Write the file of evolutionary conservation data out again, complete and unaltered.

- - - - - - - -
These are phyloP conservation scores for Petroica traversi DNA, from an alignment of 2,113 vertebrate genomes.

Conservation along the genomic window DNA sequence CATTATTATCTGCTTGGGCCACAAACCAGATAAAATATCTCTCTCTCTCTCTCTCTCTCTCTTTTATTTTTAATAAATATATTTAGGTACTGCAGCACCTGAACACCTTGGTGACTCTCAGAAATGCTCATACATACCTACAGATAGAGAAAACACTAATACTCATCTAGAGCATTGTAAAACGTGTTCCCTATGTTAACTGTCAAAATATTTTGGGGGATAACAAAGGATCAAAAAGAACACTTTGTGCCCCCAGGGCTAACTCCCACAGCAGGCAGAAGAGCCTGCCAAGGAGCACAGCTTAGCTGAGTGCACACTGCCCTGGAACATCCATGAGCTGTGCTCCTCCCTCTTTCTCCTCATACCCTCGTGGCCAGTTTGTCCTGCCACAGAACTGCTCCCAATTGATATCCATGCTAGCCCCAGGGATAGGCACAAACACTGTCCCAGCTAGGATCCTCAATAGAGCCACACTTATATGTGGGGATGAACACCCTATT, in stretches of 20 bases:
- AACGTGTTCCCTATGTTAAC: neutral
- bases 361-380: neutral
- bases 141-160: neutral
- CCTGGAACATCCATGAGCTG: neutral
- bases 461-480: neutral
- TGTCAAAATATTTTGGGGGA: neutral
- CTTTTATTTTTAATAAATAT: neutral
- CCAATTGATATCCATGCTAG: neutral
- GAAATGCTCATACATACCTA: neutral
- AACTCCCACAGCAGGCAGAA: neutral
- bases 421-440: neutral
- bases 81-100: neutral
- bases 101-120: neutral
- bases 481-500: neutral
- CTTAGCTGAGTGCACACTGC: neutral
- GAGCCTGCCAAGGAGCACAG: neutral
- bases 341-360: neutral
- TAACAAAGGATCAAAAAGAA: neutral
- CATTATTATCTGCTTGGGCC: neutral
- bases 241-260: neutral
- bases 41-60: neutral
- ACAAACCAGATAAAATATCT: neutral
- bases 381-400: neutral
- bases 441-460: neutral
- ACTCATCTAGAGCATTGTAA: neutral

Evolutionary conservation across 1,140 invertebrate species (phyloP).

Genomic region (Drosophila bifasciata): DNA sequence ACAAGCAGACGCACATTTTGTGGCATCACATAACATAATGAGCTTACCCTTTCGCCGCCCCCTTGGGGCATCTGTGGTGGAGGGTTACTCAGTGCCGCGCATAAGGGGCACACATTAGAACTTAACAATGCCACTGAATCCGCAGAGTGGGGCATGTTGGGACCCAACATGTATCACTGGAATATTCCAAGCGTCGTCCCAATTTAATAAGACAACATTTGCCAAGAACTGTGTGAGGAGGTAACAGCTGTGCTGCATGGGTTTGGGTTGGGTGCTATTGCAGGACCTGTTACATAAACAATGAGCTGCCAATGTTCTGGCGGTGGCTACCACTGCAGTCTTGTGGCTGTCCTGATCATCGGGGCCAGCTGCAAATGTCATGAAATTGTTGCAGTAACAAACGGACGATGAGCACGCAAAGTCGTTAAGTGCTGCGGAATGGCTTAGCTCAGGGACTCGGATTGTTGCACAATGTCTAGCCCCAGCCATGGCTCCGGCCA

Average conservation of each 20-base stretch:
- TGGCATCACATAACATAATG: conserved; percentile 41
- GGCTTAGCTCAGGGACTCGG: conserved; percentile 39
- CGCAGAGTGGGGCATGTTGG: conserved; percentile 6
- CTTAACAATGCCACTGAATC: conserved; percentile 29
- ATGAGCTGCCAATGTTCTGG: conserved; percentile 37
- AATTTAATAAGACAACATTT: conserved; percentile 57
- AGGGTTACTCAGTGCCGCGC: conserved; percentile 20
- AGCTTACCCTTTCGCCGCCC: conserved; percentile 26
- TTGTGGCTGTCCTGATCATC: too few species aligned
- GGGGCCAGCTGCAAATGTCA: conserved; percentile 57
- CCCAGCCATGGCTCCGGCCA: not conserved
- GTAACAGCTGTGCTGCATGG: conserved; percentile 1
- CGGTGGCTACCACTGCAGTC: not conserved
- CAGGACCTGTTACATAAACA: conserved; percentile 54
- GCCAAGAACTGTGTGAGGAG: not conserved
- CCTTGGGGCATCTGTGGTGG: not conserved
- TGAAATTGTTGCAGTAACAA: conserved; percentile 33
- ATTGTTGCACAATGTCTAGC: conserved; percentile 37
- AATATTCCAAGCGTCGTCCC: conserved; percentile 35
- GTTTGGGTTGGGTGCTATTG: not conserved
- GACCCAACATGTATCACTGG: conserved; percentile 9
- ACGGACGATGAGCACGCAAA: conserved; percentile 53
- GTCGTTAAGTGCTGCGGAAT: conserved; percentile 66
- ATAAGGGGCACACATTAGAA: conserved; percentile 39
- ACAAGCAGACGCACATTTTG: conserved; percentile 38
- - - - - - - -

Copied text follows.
These are phyloP conservation scores for Petroica traversi DNA, from an alignment of 2,113 vertebrate genomes.

Conservation along the genomic window DNA sequence CATTATTATCTGCTTGGGCCACAAACCAGATAAAATATCTCTCTCTCTCTCTCTCTCTCTCTTTTATTTTTAATAAATATATTTAGGTACTGCAGCACCTGAACACCTTGGTGACTCTCAGAAATGCTCATACATACCTACAGATAGAGAAAACACTAATACTCATCTAGAGCATTGTAAAACGTGTTCCCTATGTTAACTGTCAAAATATTTTGGGGGATAACAAAGGATCAAAAAGAACACTTTGTGCCCCCAGGGCTAACTCCCACAGCAGGCAGAAGAGCCTGCCAAGGAGCACAGCTTAGCTGAGTGCACACTGCCCTGGAACATCCATGAGCTGTGCTCCTCCCTCTTTCTCCTCATACCCTCGTGGCCAGTTTGTCCTGCCACAGAACTGCTCCCAATTGATATCCATGCTAGCCCCAGGGATAGGCACAAACACTGTCCCAGCTAGGATCCTCAATAGAGCCACACTTATATGTGGGGATGAACACCCTATT, in stretches of 20 bases:
- AACGTGTTCCCTATGTTAAC: neutral
- bases 361-380: neutral
- bases 141-160: neutral
- CCTGGAACATCCATGAGCTG: neutral
- bases 461-480: neutral
- TGTCAAAATATTTTGGGGGA: neutral
- CTTTTATTTTTAATAAATAT: neutral
- CCAATTGATATCCATGCTAG: neutral
- GAAATGCTCATACATACCTA: neutral
- AACTCCCACAGCAGGCAGAA: neutral
- bases 421-440: neutral
- bases 81-100: neutral
- bases 101-120: neutral
- bases 481-500: neutral
- CTTAGCTGAGTGCACACTGC: neutral
- GAGCCTGCCAAGGAGCACAG: neutral
- bases 341-360: neutral
- TAACAAAGGATCAAAAAGAA: neutral
- CATTATTATCTGCTTGGGCC: neutral
- bases 241-260: neutral
- bases 41-60: neutral
- ACAAACCAGATAAAATATCT: neutral
- bases 381-400: neutral
- bases 441-460: neutral
- ACTCATCTAGAGCATTGTAA: neutral

Evolutionary conservation across 1,140 invertebrate species (phyloP).

Genomic region (Drosophila bifasciata): DNA sequence ACAAGCAGACGCACATTTTGTGGCATCACATAACATAATGAGCTTACCCTTTCGCCGCCCCCTTGGGGCATCTGTGGTGGAGGGTTACTCAGTGCCGCGCATAAGGGGCACACATTAGAACTTAACAATGCCACTGAATCCGCAGAGTGGGGCATGTTGGGACCCAACATGTATCACTGGAATATTCCAAGCGTCGTCCCAATTTAATAAGACAACATTTGCCAAGAACTGTGTGAGGAGGTAACAGCTGTGCTGCATGGGTTTGGGTTGGGTGCTATTGCAGGACCTGTTACATAAACAATGAGCTGCCAATGTTCTGGCGGTGGCTACCACTGCAGTCTTGTGGCTGTCCTGATCATCGGGGCCAGCTGCAAATGTCATGAAATTGTTGCAGTAACAAACGGACGATGAGCACGCAAAGTCGTTAAGTGCTGCGGAATGGCTTAGCTCAGGGACTCGGATTGTTGCACAATGTCTAGCCCCAGCCATGGCTCCGGCCA

Average conservation of each 20-base stretch:
- TGGCATCACATAACATAATG: conserved; percentile 41
- GGCTTAGCTCAGGGACTCGG: conserved; percentile 39
- CGCAGAGTGGGGCATGTTGG: conserved; percentile 6
- CTTAACAATGCCACTGAATC: conserved; percentile 29
- ATGAGCTGCCAATGTTCTGG: conserved; percentile 37
- AATTTAATAAGACAACATTT: conserved; percentile 57
- AGGGTTACTCAGTGCCGCGC: conserved; percentile 20
- AGCTTACCCTTTCGCCGCCC: conserved; percentile 26
- TTGTGGCTGTCCTGATCATC: too few species aligned
- GGGGCCAGCTGCAAATGTCA: conserved; percentile 57
- CCCAGCCATGGCTCCGGCCA: not conserved
- GTAACAGCTGTGCTGCATGG: conserved; percentile 1
- CGGTGGCTACCACTGCAGTC: not conserved
- CAGGACCTGTTACATAAACA: conserved; percentile 54
- GCCAAGAACTGTGTGAGGAG: not conserved
- CCTTGGGGCATCTGTGGTGG: not conserved
- TGAAATTGTTGCAGTAACAA: conserved; percentile 33
- ATTGTTGCACAATGTCTAGC: conserved; percentile 37
- AATATTCCAAGCGTCGTCCC: conserved; percentile 35
- GTTTGGGTTGGGTGCTATTG: not conserved
- GACCCAACATGTATCACTGG: conserved; percentile 9
- ACGGACGATGAGCACGCAAA: conserved; percentile 53
- GTCGTTAAGTGCTGCGGAAT: conserved; percentile 66
- ATAAGGGGCACACATTAGAA: conserved; percentile 39
- ACAAGCAGACGCACATTTTG: conserved; percentile 38